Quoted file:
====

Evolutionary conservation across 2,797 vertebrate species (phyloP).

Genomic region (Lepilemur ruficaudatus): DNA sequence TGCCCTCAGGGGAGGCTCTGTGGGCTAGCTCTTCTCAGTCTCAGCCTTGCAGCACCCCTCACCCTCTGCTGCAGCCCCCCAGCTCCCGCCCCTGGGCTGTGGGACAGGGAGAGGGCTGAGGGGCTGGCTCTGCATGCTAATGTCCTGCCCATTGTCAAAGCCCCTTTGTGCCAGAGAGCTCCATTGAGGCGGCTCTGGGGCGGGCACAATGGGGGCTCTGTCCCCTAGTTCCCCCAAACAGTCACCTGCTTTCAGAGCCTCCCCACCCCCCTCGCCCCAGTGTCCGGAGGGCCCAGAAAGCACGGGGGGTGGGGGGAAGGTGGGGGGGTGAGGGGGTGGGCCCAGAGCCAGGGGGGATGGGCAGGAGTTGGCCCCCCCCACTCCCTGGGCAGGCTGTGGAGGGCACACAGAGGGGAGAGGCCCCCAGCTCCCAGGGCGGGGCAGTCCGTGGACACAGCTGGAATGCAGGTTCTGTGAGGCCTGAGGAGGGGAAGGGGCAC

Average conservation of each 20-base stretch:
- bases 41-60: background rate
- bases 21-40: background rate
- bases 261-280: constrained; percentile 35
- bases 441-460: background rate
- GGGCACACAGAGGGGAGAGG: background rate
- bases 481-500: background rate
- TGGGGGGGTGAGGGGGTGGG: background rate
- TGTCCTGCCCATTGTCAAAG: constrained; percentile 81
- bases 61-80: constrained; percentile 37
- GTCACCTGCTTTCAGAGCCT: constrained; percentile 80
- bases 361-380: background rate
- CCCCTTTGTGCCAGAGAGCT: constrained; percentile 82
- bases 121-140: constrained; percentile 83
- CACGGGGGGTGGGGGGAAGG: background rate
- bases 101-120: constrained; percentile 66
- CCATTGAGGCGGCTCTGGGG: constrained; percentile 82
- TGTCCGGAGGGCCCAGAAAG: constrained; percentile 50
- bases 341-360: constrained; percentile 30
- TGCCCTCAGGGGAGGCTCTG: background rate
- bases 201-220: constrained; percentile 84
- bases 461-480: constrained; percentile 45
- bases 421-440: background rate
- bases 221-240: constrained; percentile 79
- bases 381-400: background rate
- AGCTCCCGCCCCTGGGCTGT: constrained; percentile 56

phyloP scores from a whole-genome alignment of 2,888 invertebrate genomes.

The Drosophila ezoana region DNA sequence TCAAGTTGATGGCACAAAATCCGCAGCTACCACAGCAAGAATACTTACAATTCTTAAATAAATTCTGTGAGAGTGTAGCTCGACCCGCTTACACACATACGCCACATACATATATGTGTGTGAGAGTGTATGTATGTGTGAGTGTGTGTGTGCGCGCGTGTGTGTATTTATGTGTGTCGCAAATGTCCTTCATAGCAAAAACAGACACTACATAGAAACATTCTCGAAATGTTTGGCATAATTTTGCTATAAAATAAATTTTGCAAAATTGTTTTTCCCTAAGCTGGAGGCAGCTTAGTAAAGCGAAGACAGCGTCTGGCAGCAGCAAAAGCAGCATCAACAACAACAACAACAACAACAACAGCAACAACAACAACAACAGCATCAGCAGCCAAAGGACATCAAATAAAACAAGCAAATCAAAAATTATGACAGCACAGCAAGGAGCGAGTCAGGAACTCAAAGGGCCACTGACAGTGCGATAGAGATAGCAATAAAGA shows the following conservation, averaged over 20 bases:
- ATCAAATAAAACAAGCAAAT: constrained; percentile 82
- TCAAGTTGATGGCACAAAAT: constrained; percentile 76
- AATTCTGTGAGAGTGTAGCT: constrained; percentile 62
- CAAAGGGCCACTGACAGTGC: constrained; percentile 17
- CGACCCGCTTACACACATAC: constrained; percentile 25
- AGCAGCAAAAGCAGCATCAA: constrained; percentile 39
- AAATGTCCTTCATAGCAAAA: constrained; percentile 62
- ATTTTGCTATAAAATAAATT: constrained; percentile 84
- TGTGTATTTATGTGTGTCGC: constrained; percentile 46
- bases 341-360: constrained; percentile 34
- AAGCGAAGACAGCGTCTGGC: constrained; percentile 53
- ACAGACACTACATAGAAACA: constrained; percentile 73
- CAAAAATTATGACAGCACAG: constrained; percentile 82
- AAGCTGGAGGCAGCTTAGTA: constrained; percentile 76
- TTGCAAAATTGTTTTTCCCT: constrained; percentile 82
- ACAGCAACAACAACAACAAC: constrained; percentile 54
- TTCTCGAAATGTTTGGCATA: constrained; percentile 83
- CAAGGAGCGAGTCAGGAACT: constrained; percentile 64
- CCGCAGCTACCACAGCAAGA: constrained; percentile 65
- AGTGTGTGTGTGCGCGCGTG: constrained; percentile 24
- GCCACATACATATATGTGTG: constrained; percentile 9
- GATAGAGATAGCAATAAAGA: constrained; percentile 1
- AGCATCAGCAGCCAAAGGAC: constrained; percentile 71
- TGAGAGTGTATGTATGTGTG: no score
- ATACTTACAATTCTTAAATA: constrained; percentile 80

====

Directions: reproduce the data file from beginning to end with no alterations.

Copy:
Evolutionary conservation across 2,797 vertebrate species (phyloP).

Genomic region (Lepilemur ruficaudatus): DNA sequence TGCCCTCAGGGGAGGCTCTGTGGGCTAGCTCTTCTCAGTCTCAGCCTTGCAGCACCCCTCACCCTCTGCTGCAGCCCCCCAGCTCCCGCCCCTGGGCTGTGGGACAGGGAGAGGGCTGAGGGGCTGGCTCTGCATGCTAATGTCCTGCCCATTGTCAAAGCCCCTTTGTGCCAGAGAGCTCCATTGAGGCGGCTCTGGGGCGGGCACAATGGGGGCTCTGTCCCCTAGTTCCCCCAAACAGTCACCTGCTTTCAGAGCCTCCCCACCCCCCTCGCCCCAGTGTCCGGAGGGCCCAGAAAGCACGGGGGGTGGGGGGAAGGTGGGGGGGTGAGGGGGTGGGCCCAGAGCCAGGGGGGATGGGCAGGAGTTGGCCCCCCCCACTCCCTGGGCAGGCTGTGGAGGGCACACAGAGGGGAGAGGCCCCCAGCTCCCAGGGCGGGGCAGTCCGTGGACACAGCTGGAATGCAGGTTCTGTGAGGCCTGAGGAGGGGAAGGGGCAC

Average conservation of each 20-base stretch:
- bases 41-60: background rate
- bases 21-40: background rate
- bases 261-280: constrained; percentile 35
- bases 441-460: background rate
- GGGCACACAGAGGGGAGAGG: background rate
- bases 481-500: background rate
- TGGGGGGGTGAGGGGGTGGG: background rate
- TGTCCTGCCCATTGTCAAAG: constrained; percentile 81
- bases 61-80: constrained; percentile 37
- GTCACCTGCTTTCAGAGCCT: constrained; percentile 80
- bases 361-380: background rate
- CCCCTTTGTGCCAGAGAGCT: constrained; percentile 82
- bases 121-140: constrained; percentile 83
- CACGGGGGGTGGGGGGAAGG: background rate
- bases 101-120: constrained; percentile 66
- CCATTGAGGCGGCTCTGGGG: constrained; percentile 82
- TGTCCGGAGGGCCCAGAAAG: constrained; percentile 50
- bases 341-360: constrained; percentile 30
- TGCCCTCAGGGGAGGCTCTG: background rate
- bases 201-220: constrained; percentile 84
- bases 461-480: constrained; percentile 45
- bases 421-440: background rate
- bases 221-240: constrained; percentile 79
- bases 381-400: background rate
- AGCTCCCGCCCCTGGGCTGT: constrained; percentile 56

phyloP scores from a whole-genome alignment of 2,888 invertebrate genomes.

The Drosophila ezoana region DNA sequence TCAAGTTGATGGCACAAAATCCGCAGCTACCACAGCAAGAATACTTACAATTCTTAAATAAATTCTGTGAGAGTGTAGCTCGACCCGCTTACACACATACGCCACATACATATATGTGTGTGAGAGTGTATGTATGTGTGAGTGTGTGTGTGCGCGCGTGTGTGTATTTATGTGTGTCGCAAATGTCCTTCATAGCAAAAACAGACACTACATAGAAACATTCTCGAAATGTTTGGCATAATTTTGCTATAAAATAAATTTTGCAAAATTGTTTTTCCCTAAGCTGGAGGCAGCTTAGTAAAGCGAAGACAGCGTCTGGCAGCAGCAAAAGCAGCATCAACAACAACAACAACAACAACAACAGCAACAACAACAACAACAGCATCAGCAGCCAAAGGACATCAAATAAAACAAGCAAATCAAAAATTATGACAGCACAGCAAGGAGCGAGTCAGGAACTCAAAGGGCCACTGACAGTGCGATAGAGATAGCAATAAAGA shows the following conservation, averaged over 20 bases:
- ATCAAATAAAACAAGCAAAT: constrained; percentile 82
- TCAAGTTGATGGCACAAAAT: constrained; percentile 76
- AATTCTGTGAGAGTGTAGCT: constrained; percentile 62
- CAAAGGGCCACTGACAGTGC: constrained; percentile 17
- CGACCCGCTTACACACATAC: constrained; percentile 25
- AGCAGCAAAAGCAGCATCAA: constrained; percentile 39
- AAATGTCCTTCATAGCAAAA: constrained; percentile 62
- ATTTTGCTATAAAATAAATT: constrained; percentile 84
- TGTGTATTTATGTGTGTCGC: constrained; percentile 46
- bases 341-360: constrained; percentile 34
- AAGCGAAGACAGCGTCTGGC: constrained; percentile 53
- ACAGACACTACATAGAAACA: constrained; percentile 73
- CAAAAATTATGACAGCACAG: constrained; percentile 82
- AAGCTGGAGGCAGCTTAGTA: constrained; percentile 76
- TTGCAAAATTGTTTTTCCCT: constrained; percentile 82
- ACAGCAACAACAACAACAAC: constrained; percentile 54
- TTCTCGAAATGTTTGGCATA: constrained; percentile 83
- CAAGGAGCGAGTCAGGAACT: constrained; percentile 64
- CCGCAGCTACCACAGCAAGA: constrained; percentile 65
- AGTGTGTGTGTGCGCGCGTG: constrained; percentile 24
- GCCACATACATATATGTGTG: constrained; percentile 9
- GATAGAGATAGCAATAAAGA: constrained; percentile 1
- AGCATCAGCAGCCAAAGGAC: constrained; percentile 71
- TGAGAGTGTATGTATGTGTG: no score
- ATACTTACAATTCTTAAATA: constrained; percentile 80